Thursday, March 12, 2015

The Art of Storytelling P.3: The Basics of Plotting

Pin This!

I have always been enthralled by a good story. 

Growing up, I was drawn towards the books that struck an emotional chord while delivering an inspirational message, such as Number the Stars by Lois Lowry, Because of Winn Dixie by Kate DiCamillo, Old Yeller by Fred Gripson, and Because of Anya by Margaret Haddix. I fell in love with the films that others considered to be too heartbreaking or too sappy, such as Martian Child, My Girl, August Rush, A Walk to Remember.

So when I ventured into writing Purple Moon in the 9th grade, I knew I wanted it to be more than just an entertaining story. 

I wanted to craft the kind of story that would move readers to tears, one that they would find themselves connecting with, one that could shed light on issues they might be facing. 

But since I was so focused on the inner journey of Selena (my protagonist), I neglected to give a necessary amount of attention to the plot. 

So after writing the first draft, I was told by an award-winning novelist that my plot needed a bit of work.  

I highly appreciated her feedback, of course--yet at the same time, I was also thinking: How can I rewrite Purple Moon in a way that will take the reader on an unforgettable journey, yet without sacrificing its emotional and inner layer?

Since then, I have spent much time into studying how to plot a book by reading writing craft books, analyzing the plot of other fiction novels, and soaking in the pacing of stories as they unfold through a film. 

And since the outer journey of the protagonist doesn't come as naturally to me as the inner journey, I now go into each book with a few basic plotting guidelines in mind:

    1. Every protagonist needs a goal. 

This is one guideline that the award-winning author had given me in her feedback. At first, I was confused by this. What kind of goal? Why does she need one? 

I soon realized that, without a goal, a story can quickly turn passive. This means that the events in your book are happening to your protagonist rather than moving the story along. 

To prevent this from happening, give your main character something to fight for, something that she must struggle towards. Without this, your book may come across as dull and will become far too easy for a reader to put down. 

    2. Every story needs an antagonist, one that will prevent the protagonist from achieving his/her goal.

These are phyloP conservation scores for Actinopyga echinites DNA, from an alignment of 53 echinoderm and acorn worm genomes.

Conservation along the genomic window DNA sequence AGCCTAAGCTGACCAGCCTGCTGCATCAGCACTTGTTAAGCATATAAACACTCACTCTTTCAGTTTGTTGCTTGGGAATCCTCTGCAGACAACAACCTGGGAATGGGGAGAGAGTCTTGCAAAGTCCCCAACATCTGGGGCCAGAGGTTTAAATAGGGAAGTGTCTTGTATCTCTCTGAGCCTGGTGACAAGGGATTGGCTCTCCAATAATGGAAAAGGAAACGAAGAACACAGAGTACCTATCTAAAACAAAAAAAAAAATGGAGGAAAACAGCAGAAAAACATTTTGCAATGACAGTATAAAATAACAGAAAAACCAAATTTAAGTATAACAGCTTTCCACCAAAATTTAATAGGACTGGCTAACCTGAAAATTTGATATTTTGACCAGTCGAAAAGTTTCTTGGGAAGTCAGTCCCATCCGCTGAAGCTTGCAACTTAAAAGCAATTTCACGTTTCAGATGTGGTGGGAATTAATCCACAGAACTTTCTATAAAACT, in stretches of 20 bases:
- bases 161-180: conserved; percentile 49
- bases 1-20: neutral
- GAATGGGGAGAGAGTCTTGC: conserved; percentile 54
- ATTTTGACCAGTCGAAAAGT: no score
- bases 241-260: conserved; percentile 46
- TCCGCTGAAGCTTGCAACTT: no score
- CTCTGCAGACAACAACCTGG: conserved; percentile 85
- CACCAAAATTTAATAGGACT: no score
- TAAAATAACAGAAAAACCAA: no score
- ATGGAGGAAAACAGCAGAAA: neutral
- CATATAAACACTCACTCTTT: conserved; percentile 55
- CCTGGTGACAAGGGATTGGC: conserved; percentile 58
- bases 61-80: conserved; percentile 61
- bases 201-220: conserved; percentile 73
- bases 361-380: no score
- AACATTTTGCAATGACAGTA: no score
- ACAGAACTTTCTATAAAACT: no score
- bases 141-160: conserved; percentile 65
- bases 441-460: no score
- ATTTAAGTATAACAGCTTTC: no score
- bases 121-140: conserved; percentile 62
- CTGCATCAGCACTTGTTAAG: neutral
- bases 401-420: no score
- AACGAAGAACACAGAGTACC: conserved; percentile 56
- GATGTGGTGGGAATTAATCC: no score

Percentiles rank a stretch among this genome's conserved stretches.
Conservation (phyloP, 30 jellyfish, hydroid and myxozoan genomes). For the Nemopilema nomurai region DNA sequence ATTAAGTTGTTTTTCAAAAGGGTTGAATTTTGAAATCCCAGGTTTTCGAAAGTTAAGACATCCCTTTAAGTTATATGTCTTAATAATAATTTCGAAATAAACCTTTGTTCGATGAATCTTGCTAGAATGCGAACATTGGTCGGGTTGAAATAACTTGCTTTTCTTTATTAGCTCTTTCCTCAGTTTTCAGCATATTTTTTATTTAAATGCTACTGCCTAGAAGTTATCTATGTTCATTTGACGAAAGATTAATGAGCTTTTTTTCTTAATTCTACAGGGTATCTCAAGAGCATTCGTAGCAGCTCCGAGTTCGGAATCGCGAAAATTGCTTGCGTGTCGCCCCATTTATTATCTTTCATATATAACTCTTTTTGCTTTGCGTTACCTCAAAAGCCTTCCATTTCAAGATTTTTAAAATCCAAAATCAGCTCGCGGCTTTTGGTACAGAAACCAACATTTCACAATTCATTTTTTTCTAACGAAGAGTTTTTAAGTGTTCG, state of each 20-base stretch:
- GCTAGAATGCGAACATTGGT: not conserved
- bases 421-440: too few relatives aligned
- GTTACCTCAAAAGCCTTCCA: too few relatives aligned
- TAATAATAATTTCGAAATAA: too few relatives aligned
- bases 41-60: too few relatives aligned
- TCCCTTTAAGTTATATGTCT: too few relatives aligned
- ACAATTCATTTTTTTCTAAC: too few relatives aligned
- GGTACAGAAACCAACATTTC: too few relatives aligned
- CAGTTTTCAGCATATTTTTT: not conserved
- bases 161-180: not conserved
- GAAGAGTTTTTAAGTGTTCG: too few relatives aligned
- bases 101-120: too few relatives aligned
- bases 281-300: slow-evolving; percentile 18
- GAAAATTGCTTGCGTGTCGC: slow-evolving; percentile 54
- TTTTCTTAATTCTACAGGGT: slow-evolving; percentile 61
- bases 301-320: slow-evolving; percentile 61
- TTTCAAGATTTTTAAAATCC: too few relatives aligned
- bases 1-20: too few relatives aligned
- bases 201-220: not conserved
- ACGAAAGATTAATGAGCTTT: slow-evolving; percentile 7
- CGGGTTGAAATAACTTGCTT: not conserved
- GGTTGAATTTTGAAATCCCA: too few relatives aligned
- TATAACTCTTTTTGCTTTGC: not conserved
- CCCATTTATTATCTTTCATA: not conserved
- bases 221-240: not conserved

I used to think that the antagonist, or the villain, was simply the "bad guy" in a story. But what makes this person so bad? Why is the protagonist, and hopefully the readers as well, unhappy with this villain? 

The reason is because the antagonist's job is to keep the protagonist from achieving his/her goal. They throw obstacle after obstacle towards the main character, and the main character struggles throughout the entire novel to get past these roadblocks. 

Keep in mind, however, that the antagonist does not have to be a person. Rather, the opposition can come in the form of society, nature, or even the protagonist himself.

    3. Every story needs a beginning, a middle, and an end. 

This is where the 3-Act structure comes in. I've discovered that, when I neglect to write a book
without any kind of structure, the pacing of the story becomes quickly off track. It either takes too long to get "into" the story, or the ending is dragged out for far too long. 

Is it necessary to write every book with this kind of structure? Yes, if you're hoping to tell a compelling story. Why? 

I love the way James Scott Bell puts it in his book, Plot & Structure:

"Why does the three-act structure work? Probably because it is in line with how we live our lives. A three-step rhythm is inherent in much that we do ... Childhood is relatively short and introduces us to life. That long section in the middle is where we spend most of our time. Then we have a last act that wraps everything up." 

As I mentioned in Part 1 of this series, writing with a structure does not mean that you have to neglect telling the story of your heart. 

In fact, it's the opposite: Because when you learn how to plot your book effectively, then you will be able to tell the story on your heart in a way that resonates with your readers and keeps them flipping through the pages. 

Next week we're going to delve even further into the 3-act structure and discuss how you can write your book in alignment with that all-too-handy plot mountain diagram. =) 

If you haven't yet, be sure to catch up on the beginning of this series:

! Which one comes more naturally for you: Crafting your protagonist's inner journey or plotting their outer journey?

post signature


  1. Oh this is perfect, Tessa! I'm currently working on two plots, so this will help tremendously. :)

  2. I am definitely more of an inner journey kind of writer. :-) Thanks for the post!
    Just out of curiosity, what would you say your main character's goal is in Purple Moon?

    1. In Purple Moon, Selena goes to Lake Lure in search of a new beginning. Her mom is staying at a Christian rehab, and meanwhile Selena is taking a break from her "bad habits" as well. Selena hopes that the summer will offer a new beginning for both of them, although she's not sure how possible that is. =)


Thanks for stopping by my blog!